The twentieth century discovered the concept of sacred place largely through the work of Martin Heidegger and Mircea Eliade. Their writings on sacred place respond to the modern manipulation of nature and secularization of space, and so may seem distinctively postmodern, but their work has an important and unacknowledged precedent in the Neoplatonism of Late Antiquity and the early Middle Ages. Sacred Place in Early Medieval Neoplatonism traces the appearance and development of sacred place in the writings of Neoplatonists from the third to ninth centuries, and sets them in the context of present-day debates over place and the sacred.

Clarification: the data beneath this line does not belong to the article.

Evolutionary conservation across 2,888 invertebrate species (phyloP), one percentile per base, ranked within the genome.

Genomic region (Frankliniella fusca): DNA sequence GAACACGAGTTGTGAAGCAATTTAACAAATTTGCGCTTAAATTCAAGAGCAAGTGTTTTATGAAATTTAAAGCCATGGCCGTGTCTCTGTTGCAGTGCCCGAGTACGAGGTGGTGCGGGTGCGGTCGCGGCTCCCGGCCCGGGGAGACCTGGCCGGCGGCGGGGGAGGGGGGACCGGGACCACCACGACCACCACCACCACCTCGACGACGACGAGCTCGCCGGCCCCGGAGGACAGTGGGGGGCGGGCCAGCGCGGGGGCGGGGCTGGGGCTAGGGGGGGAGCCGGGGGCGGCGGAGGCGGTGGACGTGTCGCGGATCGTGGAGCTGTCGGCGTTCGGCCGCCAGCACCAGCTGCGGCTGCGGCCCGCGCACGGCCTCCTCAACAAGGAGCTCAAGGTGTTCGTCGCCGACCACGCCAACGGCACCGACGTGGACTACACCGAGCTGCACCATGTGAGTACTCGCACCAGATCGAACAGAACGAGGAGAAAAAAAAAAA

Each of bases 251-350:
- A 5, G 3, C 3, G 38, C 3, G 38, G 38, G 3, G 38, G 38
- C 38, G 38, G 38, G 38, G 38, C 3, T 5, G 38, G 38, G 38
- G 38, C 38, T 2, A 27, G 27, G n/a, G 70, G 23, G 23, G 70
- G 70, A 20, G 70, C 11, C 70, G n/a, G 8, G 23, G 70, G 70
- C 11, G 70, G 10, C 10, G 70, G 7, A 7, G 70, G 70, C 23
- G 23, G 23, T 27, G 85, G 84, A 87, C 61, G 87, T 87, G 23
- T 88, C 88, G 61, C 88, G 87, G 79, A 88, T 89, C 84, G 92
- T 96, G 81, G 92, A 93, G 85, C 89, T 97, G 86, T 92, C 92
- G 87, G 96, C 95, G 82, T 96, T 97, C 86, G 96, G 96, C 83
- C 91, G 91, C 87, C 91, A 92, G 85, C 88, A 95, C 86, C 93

'This is a fascinating and creative approach to the study of early medieval Neoplatonism, part of Palgrave Macmillan's New Middle Ages Serices....the book is judicious and careful in its scholarly conclusions.' - John Peter Kenney, Ecclesiastical History
'Dr Harrington's book is fascinating, the product of obvious erudition...there are some brilliant insights in the treatment of medieval writings.' - A.M.C. Casiday, The Heythrop Journal